“We have one of the best access-to-information laws at the federal level in the world,” Bohorquez said. “This is one of the real achievements of the country.”

But in Tabasco, an oil-rich state that hugs the Gulf of Mexico, state employees blocked repeated requests by citizens under the law, offering no explanation.

“Like many of the states in the southeast, Tabasco is a ranch for politicians. They decide how to do things and you can’t ask them why,” Arias said. “There was no way to find out how money was being spent.”

The state access-to-information law was passed in late 2006, but legislators put off letting it go into effect until September 2008.

Granier had taken office by then, and massive flooding in late 2007 brought a huge inflow of emergency federal funds. Quickly, reports of siphoning of funds flourished. Late that year, the driver for Granier’s finance chief was detained in Merida after disembarking from a small twin-engine aircraft with 8 million pesos (about $730,000) in 23 bundles.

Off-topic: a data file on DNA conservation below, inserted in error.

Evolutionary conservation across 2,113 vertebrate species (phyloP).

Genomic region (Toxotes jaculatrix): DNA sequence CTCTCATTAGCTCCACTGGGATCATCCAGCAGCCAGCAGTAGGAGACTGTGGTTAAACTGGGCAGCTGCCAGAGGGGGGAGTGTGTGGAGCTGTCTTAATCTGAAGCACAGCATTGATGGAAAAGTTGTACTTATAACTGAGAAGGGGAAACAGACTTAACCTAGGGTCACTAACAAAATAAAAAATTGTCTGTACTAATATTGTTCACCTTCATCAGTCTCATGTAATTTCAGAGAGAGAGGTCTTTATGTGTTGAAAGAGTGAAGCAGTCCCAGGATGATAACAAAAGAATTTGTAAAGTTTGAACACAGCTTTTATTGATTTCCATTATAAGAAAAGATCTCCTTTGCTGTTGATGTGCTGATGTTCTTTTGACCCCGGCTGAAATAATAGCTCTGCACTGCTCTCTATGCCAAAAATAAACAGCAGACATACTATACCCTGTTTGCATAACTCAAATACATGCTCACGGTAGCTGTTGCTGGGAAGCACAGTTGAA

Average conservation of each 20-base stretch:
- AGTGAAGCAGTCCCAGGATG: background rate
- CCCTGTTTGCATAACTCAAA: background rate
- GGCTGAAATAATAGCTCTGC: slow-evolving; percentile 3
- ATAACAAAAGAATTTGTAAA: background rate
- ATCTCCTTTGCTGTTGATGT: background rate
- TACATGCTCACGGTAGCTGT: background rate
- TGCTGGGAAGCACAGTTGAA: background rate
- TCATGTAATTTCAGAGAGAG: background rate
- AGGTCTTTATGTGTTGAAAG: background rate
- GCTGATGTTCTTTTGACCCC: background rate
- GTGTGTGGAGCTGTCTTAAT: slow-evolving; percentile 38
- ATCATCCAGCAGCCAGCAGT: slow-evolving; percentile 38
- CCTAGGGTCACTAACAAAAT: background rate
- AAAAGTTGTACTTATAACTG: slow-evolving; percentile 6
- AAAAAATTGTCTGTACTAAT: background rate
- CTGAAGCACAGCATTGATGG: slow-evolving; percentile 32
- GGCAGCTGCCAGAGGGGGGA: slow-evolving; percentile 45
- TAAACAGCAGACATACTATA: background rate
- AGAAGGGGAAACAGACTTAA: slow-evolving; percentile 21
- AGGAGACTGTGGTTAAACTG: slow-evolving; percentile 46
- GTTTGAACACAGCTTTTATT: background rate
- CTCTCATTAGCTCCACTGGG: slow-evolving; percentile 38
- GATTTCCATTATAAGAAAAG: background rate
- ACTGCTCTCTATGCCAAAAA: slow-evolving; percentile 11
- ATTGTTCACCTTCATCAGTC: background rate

Heartened by the state access-to-information law, a handful of citizens started making enquiries. Among them was Maria Elena Abreu, an accountant with a strong interest in determining how the state spends revenues.

“I think governments should be more transparent,” she said, noting that she’d filed hundreds of requests that have brought records that only heightened her interest.

“There’s an account that’s called ‘diverse debtors.’ There are huge quantities in there. This information is what they’ve always denied me,” she said.

After obtaining some records in early 2010, she was awoken at 1 a.m. on May 24 of that year by pounding at her door. Six armed commandos wearing black hoods entered and rifled through her belongings. One went to her computer and began copying files.